This means a good flash will imply a before and after (though not necessarily at the beginning and end) and will be understated, yet have the richness and depth conveyed in longer pieces. It often presents as a pivotal scene, at the end of which the reader should be in no doubt that something has irrevocably changed.

As ever, there were some common themes running through this year’s entries, the most popular being death and dying. This is bound to be the case because it is a universal fact and obsession but, this time round, I was very impressed by the diverse directions from which our contributors approached their subject. It was treated with mystery, yearning, anger, sadness and even comedy.

The other common theme, not entirely unrelated to the above, was the degradation of the environment. This is something that most of us are assimilating into our thoughts, so it isn’t surprising. In fact, I expect to see a lot more of it. However, most of these stories took a very literal approach – of landscapes and wildlife devastated by human greed. There seems to me to be a wealth of interesting and entertaining ways this theme could be tackled and I hope, next time round, to read some.

The mechanics of good story-telling are well documented but in flash fiction it is more than usually important to kick off with a crackingly good sentence – one that pulls the reader in and plunges him or her into the middle of a situation. In other words, it is essential to start the story in the right place. How the situation is resolved (or not) must be satisfying and integral to the story but not necessarily a foregone conclusion.

The title’s importance is often overlooked. Make it work for you. Don’t waste words but use it as a subliminal signpost for your readers to carry throughout at the back of their minds. Several titles felt tacked on as an afterthought, which is a trick missed.

I hope these thoughts are of interest and will help in your quest to write the perfect piece of flash fiction. Please do have a read through some of the Journal and take what you can in tips from the successful entries.

We will be doing it all again to coincide with National Flash Fiction Day on 27th June, so please add the link to your bookmarks and send your brilliant new flashes when we open for submissions. We’ll look forward to reading them!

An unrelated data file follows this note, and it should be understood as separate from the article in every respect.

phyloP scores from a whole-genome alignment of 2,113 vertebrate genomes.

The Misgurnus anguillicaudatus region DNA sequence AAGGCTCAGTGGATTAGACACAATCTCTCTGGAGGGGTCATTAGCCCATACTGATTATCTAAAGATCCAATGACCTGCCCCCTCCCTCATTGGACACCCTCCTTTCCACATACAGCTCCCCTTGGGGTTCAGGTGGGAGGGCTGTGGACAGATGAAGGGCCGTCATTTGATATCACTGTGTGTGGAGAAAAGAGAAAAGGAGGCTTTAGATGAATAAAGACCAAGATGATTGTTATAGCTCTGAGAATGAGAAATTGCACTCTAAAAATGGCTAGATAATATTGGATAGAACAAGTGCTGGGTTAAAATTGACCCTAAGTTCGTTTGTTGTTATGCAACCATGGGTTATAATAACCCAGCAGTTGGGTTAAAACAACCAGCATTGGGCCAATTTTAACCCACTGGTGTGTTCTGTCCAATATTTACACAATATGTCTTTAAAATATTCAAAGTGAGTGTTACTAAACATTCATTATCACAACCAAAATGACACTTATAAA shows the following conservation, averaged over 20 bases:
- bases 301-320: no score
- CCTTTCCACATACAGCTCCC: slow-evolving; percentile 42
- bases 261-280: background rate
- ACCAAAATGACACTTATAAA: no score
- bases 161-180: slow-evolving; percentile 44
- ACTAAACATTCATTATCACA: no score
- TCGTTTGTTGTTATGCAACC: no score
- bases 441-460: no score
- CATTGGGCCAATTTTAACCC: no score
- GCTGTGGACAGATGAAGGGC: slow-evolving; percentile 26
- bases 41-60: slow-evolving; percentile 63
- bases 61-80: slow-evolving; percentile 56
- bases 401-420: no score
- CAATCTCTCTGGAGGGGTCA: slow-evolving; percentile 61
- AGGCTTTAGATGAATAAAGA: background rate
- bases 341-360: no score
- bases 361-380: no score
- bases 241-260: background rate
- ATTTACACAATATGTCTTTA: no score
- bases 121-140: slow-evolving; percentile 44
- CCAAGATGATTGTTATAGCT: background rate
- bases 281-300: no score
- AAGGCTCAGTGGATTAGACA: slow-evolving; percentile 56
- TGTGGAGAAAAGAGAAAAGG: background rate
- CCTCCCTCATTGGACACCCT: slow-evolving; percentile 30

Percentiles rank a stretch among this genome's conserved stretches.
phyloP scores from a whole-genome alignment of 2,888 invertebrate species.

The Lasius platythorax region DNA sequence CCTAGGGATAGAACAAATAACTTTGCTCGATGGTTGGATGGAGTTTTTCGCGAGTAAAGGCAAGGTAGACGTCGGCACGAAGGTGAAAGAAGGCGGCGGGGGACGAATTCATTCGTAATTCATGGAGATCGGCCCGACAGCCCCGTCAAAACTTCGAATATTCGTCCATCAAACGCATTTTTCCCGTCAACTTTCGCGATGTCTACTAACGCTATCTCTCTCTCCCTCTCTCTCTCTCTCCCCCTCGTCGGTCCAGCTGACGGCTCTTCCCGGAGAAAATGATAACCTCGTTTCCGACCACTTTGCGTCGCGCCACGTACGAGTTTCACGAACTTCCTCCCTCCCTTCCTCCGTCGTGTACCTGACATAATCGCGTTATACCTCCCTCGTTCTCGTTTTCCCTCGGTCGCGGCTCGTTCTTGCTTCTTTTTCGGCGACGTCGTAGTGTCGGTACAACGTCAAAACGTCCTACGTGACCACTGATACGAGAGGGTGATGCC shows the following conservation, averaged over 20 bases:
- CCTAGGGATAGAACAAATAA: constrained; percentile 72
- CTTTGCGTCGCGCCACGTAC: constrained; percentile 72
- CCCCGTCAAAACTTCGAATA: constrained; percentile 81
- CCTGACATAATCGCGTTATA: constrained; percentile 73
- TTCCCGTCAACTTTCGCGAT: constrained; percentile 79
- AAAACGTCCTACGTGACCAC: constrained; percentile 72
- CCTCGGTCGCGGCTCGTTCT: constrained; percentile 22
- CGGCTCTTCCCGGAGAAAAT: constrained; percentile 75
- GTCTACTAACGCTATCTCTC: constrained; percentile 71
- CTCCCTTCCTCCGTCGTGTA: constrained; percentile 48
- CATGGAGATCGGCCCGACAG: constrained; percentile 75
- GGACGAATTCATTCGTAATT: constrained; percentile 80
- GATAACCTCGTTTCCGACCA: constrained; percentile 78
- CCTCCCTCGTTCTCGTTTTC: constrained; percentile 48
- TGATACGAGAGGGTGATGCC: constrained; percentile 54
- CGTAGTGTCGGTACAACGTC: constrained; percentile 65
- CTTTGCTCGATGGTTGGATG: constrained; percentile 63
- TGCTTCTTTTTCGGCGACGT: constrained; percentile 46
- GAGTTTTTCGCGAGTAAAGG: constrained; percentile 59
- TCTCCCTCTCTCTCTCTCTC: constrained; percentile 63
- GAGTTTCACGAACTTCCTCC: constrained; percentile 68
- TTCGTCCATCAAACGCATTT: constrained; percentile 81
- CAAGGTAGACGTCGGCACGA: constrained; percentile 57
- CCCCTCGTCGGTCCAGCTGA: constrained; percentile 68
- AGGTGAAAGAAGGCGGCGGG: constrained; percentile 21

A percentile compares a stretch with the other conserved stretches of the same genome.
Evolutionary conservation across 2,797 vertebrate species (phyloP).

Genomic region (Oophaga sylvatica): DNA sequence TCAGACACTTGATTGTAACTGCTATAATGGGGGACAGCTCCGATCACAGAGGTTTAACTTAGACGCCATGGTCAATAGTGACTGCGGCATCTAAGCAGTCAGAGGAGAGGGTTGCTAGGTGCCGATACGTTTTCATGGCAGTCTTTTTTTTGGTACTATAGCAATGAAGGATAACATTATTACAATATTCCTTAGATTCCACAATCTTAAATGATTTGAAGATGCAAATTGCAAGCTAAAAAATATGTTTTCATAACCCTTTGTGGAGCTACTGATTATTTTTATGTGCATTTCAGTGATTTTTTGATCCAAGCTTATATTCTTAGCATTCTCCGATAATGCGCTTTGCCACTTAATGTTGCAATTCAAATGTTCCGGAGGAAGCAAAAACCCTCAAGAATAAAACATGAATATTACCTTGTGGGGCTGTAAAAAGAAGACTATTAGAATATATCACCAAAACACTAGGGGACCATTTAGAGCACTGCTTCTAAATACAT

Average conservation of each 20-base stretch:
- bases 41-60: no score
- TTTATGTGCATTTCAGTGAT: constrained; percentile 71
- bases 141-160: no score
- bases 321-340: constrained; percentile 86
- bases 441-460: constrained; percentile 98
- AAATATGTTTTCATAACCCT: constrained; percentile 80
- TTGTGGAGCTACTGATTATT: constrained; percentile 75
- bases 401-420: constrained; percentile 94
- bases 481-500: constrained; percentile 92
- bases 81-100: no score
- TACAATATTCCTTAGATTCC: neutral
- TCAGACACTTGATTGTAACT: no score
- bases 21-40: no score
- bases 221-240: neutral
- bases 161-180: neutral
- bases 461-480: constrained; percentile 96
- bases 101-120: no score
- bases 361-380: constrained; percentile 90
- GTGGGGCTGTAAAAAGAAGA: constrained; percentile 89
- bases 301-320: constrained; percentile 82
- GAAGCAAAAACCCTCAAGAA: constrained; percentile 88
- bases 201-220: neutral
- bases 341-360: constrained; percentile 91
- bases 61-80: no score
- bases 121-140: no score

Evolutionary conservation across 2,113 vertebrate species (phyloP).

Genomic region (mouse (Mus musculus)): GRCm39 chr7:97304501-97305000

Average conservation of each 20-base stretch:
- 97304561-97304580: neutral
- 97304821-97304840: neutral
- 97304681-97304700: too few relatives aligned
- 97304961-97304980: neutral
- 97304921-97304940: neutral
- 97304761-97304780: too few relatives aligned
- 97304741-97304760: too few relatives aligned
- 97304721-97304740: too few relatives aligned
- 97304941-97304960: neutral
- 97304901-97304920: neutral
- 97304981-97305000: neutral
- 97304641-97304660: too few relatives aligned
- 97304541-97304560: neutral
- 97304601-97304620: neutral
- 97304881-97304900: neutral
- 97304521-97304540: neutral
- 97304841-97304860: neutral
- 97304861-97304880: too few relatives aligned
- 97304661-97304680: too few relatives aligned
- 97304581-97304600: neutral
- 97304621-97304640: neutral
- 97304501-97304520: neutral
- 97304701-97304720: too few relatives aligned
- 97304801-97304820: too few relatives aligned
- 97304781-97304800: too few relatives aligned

My humorous flash, The Farcebook Guide to Pregnancy and Childbirth, made the long list of Flash500 this quarter but not the short – my first submission not to do so. It isn’t deep or moving, it’s just a bit of fun, but I hope it gives you an idea of my views on social media. Don’t get me wrong, I use Facebook and Twitter, but I do think they encourage narcissism and superficiality in a world that doesn’t need any more of that. And don’t get me started on ‘selfies’…

Anyway, I hope it gives you a bit of a chuckle this fine Monday morning. You can read it here. All comments welcome.

eatingcoverfrontmedEdge of Passion E book 1000x1500This week I received not one but two paperback anthologies, each containing one of my stories, both of which I am extraordinarily proud to be a part of. The first is Edge of Passion, a Crime, Mystery and Suspense Romance collection, to which I was invited as a guest writer with one of my Strid stories, Two of a Kind. The other, Eating My Words, is National Flash Fiction Day’s 2014 selection of fifty flash stories, and includes The Bedroom Tax, my satire on this government’s morally bankrupt plan for saving money. Both of these are available in kindle and paper formats. While it’s lovely being published in either form, there’s nothing quite like holding a real book with your name in it. Especially when it’s among writers whose work you have long admired!

I am also delighted to be Alfie Dog’s featured writer for the next two weeks. Alfie Dog publishes in several downloadable formats and there’s something for everyone, so please pop along and have a read. If you fancy an unusual and entertaining insight into the red-light district of Coventry in the 1970s, try Footprints. It’s not what you think.

Otherwise, things are fairly quiet. We are hoping to move house this year so our energies are divided at the moment. However, when it’s all done, I will certainly have plenty more story-making material. You meet some very strange people…

Have a lovely weekend!

 

eatingcoverfrontmedI really enjoyed my day as a selecting editor and found myself accepting a larger percentage than usual. I suspect this is because people have had much more practice at writing flash fiction than when we started FlashFlood in 2012 and the standard is generally higher. However, the majority of submissions were of the dead babies, dying spouse, thwarted love variety and there wasn’t as much humour as one might hope. The tragic stories also tend to be more well-written than the more light-hearted ones – possibly because they are written from the heart. But we have tried for a good balance of styles and subject matter so there is something for everyone. We do hope you enjoy reading them!

My story, A Matter of Taste, will be up sometime after 9am. Interestingly, during my stint as editor, a story with the same title and remarkably similar subject matter turned up in my Inbox! As this story has already been published in last year’s Twisted Tales and is also on Ether Books as One Man’s Meat, it set alarm bells ringing. I’d prefer to think it’s not a copycat but simply great minds thinking alike!

I am also thrilled to report that my flash fiction The Bedroom Tax was one of fifty selected for this year’s National Flash Fiction Day anthology, Eating My Words. I shall be rubbing shoulders with some of the best flashers in the game. You can find it now on Amazon in ebook and paperback format.